Jeff Cox is a finance editor with CNBC.com where he covers all aspects of the markets and monitors coverage of the financial markets and Wall Street. His stories are routinely among the most-read items on the site each day as he interviews some of the smartest and most well-respected analysts and advisors in the financial world.
Over the course of a journalism career that began in 1987, Cox has covered everything from the collapse of the financial system to presidential politics to local government battles in his native Pennsylvania.
Cox joined CNBC in 2007 just as the worst of the credit crisis was about to explode and as the website was still in the infancy of its new rollout.
He helped chronicle the collapse of Bear Stearns and then Lehman Brothers, writing insightful and important stories about the demise of some of Wall Street's leading names and how investors could navigate their way through the crisis. His articles are often picked up by other CNBC syndication partners such as Yahoo and AOL Money and have been cited in a number of national publications, including USA Today.
Prior to coming to CNBC, Cox worked at CNNMoney where he wrote a series of analyses, which were the first to tie the surging demand for ethanol to rising prices at the supermarket. He wrote extensively on alternative energy while at CNN and covered technology as well.
In his print career, Cox's writing and editing projects were honored on multiple occasions by the New Jersey Press Association and Pennsylvania Newspaper Association, which cited him twice for commentary, including a series of columns he wrote after the Sept. 11, 2001, terrorist attacks.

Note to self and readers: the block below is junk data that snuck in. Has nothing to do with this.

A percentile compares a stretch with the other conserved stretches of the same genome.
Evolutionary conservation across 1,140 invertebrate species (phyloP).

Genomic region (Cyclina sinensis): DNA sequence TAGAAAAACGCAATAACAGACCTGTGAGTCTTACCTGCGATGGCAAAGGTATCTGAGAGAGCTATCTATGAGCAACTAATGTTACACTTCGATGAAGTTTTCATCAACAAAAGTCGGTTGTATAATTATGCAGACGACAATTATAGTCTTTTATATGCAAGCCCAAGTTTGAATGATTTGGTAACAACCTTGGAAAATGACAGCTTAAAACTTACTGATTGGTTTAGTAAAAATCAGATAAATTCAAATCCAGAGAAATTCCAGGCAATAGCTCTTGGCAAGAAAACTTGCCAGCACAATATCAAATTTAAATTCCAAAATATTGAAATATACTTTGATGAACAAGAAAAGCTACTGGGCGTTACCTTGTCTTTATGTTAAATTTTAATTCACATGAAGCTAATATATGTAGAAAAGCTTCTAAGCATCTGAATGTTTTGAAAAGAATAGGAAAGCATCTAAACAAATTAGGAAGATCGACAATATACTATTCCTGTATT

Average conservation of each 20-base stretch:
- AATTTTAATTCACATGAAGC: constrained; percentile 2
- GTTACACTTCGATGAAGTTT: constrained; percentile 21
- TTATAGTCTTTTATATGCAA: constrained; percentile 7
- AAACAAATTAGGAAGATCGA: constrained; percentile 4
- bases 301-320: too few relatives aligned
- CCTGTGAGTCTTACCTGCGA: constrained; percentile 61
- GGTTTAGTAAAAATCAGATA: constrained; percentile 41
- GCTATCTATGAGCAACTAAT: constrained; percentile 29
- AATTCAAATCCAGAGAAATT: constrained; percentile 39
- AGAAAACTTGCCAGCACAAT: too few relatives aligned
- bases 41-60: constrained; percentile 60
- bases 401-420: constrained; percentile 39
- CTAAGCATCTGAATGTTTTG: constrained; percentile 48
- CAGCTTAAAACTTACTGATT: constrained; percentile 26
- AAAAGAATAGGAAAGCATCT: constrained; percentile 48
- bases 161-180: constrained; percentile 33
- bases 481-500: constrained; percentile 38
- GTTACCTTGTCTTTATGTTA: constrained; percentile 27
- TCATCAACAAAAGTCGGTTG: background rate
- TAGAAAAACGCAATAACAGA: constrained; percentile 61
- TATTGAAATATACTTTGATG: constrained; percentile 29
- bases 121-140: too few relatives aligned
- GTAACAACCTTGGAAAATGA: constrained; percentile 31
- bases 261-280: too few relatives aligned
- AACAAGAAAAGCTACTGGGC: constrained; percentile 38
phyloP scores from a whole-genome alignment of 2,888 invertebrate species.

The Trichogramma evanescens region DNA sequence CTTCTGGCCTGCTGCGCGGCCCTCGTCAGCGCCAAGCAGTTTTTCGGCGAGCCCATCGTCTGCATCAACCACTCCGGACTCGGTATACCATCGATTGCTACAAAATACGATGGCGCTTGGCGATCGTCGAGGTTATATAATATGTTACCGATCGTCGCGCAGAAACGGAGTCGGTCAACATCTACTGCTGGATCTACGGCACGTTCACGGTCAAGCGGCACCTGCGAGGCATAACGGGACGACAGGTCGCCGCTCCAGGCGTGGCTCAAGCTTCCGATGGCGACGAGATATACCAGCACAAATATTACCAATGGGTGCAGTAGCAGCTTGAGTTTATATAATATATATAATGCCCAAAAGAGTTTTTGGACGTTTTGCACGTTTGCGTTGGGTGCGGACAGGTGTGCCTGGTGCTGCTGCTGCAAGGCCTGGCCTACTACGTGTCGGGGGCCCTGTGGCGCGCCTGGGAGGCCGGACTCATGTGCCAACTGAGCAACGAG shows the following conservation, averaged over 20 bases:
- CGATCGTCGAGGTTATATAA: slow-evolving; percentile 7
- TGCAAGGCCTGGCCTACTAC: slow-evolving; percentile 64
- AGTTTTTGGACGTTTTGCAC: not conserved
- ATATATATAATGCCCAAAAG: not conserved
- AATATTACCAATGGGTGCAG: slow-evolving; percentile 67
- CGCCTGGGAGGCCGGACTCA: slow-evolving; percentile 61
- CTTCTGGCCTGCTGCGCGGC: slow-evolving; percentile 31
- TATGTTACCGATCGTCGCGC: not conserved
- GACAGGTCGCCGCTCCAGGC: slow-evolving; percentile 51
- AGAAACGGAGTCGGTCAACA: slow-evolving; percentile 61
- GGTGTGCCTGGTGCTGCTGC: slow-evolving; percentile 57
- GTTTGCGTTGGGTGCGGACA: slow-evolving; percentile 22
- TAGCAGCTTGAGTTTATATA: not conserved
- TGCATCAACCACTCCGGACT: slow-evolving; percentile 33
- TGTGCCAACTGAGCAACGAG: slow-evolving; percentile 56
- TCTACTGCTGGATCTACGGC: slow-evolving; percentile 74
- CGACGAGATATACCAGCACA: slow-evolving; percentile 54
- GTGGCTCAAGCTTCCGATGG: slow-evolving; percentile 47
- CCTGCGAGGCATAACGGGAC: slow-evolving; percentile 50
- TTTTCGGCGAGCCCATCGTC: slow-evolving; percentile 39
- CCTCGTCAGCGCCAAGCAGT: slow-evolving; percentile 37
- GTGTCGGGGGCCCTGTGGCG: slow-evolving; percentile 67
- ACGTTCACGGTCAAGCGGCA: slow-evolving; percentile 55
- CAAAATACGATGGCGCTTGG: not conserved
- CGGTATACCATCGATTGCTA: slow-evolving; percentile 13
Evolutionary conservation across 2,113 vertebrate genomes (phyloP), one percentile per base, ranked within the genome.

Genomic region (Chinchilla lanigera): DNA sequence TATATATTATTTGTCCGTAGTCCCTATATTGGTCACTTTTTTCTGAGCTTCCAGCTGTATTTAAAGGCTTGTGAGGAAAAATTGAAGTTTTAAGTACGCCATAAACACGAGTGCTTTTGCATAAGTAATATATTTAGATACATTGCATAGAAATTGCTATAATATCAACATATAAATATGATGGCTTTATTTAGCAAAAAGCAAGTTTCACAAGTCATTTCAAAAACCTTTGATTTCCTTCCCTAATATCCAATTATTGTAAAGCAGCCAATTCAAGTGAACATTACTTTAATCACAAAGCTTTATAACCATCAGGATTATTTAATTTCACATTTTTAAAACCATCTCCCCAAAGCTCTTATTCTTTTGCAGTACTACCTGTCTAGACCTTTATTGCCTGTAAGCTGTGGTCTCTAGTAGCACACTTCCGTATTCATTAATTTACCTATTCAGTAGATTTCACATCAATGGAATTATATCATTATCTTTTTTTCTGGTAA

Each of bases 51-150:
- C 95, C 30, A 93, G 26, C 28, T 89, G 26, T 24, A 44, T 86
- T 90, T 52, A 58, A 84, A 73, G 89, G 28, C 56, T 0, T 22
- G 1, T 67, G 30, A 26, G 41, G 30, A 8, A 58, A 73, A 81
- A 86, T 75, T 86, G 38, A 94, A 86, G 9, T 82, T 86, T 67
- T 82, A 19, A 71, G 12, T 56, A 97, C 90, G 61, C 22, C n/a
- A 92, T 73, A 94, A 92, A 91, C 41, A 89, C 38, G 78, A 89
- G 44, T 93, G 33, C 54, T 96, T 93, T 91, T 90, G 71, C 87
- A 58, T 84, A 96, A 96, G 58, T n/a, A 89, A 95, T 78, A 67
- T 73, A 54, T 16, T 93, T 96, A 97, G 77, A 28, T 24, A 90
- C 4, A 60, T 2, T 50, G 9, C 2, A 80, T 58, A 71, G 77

He also served as lead editor for award-winning projects on gangs, child molestation and the cost of education, a project on which he spoke at Columbia University. The cost of education series was honored by the NJPA for public service journalism.
In all, Cox spent 18 years in print, including nine years in senior editing positions.
A graduate of Bloomsburg University, Cox lives in Pennsylvania, on the Delaware River, with his wife, Mary Ellen.
Follow Jeff Cox on Twitter @JeffCoxCNBCcom.
Low interest rates and improving job picture have given real estate investment trusts a boost that will make them an attractive alternative to stocks and bonds.
Over the past 13 years, the S&P 500 index has crisscrossed 1350—as it did on Monday—at least half a dozen times. But only once has it managed to keep going. The other times it soon fell back.
With investors convinced stocks are going higher, economic data improving and Greece's debt crisis moving toward a conclusion, now could be the perfect time for a market pullback.
Investors who counted on an orderly resolution to the Greek debt crisis appear to have gotten what they wanted. But the question now is: What happens next?
Homeowners who kept up on their payments would lose while those who fell behind would win under an apparent deal between big banks and state governments, banking analyst Dick Bove said.
Government intervention has prevented the real estate market from healing, with the commercial sector hit especially hard, investor Sam Zell said.
All those sidelined investors waiting for a good entry point to the stock market may have watched a perfectly good rally pass them by.
This year's market gains will need more than an improving economic picture and investor willingness to shrug off Europe's debt crisis, Pimco's Mohamed El-Erian told CNBC.
"You have a backdrop where there's a lot of money that wants to get better return, but people are not willing to take the risk of going all the way into stocks," says an investment strategist.
Some investors believe that declining oil prices are a good thing—for now—with $30 a barrel as the break point.
As some of the most powerful people on the planet meet in Davos, Switzerland, quantitative easing is the hottest topic of the day.
Sigmar Gabriel, Germany's Minister of Economic Affairs, said at Davos that Germany will support regional economic stimulus.
As central banks move to weaken their currencies, Treasury Secretary Jack Lew tells CNBC a stronger dollar is good for everyone.
Daunte Culpepper, the former Viking standout QB, spent a lot more time worrying about Xs and Os than he did PSI.
The bond market and commodity prices used to be the best economic gauges. But can you still trust them?